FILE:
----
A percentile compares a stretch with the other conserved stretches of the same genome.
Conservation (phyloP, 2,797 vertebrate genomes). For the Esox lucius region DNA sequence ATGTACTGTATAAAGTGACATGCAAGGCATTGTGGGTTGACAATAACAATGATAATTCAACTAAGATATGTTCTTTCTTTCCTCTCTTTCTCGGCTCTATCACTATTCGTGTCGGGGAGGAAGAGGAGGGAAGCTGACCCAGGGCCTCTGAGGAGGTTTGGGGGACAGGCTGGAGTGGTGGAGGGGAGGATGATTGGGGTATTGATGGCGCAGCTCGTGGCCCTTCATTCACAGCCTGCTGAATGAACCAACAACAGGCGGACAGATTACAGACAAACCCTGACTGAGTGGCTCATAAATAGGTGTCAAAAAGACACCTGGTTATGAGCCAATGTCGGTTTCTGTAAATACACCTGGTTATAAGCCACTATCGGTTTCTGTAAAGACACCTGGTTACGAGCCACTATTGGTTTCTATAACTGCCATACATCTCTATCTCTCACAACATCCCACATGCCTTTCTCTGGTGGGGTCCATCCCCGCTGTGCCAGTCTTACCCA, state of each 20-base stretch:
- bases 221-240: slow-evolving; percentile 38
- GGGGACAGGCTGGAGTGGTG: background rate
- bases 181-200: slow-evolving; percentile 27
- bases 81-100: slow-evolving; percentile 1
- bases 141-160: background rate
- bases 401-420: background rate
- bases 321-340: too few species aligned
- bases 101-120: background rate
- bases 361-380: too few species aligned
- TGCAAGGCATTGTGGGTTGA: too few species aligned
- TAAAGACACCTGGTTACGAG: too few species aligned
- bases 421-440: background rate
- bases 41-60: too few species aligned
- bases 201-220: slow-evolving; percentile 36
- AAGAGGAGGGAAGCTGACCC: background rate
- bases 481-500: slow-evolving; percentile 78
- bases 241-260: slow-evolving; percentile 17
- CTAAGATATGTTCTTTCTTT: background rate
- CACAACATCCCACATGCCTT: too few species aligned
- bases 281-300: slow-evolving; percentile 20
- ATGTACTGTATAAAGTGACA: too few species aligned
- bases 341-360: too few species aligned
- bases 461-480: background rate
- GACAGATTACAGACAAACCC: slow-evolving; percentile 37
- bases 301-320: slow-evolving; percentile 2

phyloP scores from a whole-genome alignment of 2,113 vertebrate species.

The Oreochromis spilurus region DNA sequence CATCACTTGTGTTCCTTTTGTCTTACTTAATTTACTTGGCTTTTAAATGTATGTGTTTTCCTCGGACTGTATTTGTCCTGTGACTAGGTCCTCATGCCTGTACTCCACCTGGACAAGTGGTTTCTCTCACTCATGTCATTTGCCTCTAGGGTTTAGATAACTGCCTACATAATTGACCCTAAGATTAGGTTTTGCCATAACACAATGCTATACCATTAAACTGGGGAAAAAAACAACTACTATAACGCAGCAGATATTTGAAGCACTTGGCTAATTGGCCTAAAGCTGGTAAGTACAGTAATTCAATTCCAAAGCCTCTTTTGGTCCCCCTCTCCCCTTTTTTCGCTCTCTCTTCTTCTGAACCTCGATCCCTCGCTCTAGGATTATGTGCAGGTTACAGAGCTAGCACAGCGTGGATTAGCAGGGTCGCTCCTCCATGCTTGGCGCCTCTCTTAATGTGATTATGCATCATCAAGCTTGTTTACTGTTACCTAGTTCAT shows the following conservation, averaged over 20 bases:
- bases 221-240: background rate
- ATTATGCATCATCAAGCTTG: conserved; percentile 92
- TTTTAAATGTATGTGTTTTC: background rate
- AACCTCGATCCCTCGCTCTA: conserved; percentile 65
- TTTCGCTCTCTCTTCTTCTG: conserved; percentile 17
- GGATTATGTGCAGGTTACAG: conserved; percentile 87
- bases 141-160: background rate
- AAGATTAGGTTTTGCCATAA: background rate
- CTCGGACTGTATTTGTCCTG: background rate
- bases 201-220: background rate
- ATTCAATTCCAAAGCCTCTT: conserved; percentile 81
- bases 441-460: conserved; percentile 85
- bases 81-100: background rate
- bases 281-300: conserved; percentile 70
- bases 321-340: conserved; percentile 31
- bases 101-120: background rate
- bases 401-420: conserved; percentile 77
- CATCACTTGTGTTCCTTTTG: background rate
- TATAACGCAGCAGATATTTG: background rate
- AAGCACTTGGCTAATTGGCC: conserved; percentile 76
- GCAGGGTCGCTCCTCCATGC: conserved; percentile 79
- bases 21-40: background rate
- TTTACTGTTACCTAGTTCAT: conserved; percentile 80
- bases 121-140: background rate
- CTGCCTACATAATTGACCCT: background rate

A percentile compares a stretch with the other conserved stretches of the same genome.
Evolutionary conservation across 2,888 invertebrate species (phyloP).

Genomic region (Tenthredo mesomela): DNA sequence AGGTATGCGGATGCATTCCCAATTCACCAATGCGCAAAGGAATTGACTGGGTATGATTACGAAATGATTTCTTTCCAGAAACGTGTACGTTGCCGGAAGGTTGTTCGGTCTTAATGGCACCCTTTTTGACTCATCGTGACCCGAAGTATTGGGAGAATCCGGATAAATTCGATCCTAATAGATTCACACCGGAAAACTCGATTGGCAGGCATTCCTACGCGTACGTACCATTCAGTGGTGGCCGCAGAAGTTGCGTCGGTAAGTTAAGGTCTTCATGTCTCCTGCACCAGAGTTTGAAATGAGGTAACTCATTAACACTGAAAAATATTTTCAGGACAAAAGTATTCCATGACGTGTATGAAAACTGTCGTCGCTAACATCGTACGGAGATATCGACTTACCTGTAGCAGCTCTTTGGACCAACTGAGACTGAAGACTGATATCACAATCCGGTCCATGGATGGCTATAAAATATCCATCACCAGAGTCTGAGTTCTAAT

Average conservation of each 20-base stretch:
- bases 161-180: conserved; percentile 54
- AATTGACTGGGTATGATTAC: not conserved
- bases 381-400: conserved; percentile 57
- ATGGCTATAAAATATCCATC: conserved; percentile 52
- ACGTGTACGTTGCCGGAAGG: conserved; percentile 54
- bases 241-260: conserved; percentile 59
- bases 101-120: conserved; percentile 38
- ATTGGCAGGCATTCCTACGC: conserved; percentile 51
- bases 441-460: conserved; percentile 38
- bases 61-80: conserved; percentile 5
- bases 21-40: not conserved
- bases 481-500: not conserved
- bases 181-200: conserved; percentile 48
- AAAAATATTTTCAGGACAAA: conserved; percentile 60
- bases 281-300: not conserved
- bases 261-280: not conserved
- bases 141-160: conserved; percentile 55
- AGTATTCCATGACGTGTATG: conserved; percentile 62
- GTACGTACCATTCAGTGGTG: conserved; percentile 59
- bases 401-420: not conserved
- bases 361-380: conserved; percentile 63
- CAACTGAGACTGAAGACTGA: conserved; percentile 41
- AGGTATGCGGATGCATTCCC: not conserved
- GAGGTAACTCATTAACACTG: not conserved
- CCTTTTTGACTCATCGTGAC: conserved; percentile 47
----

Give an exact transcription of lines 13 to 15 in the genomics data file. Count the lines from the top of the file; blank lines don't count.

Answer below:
- TAAAGACACCTGGTTACGAG: too few species aligned
- bases 421-440: background rate
- bases 41-60: too few species aligned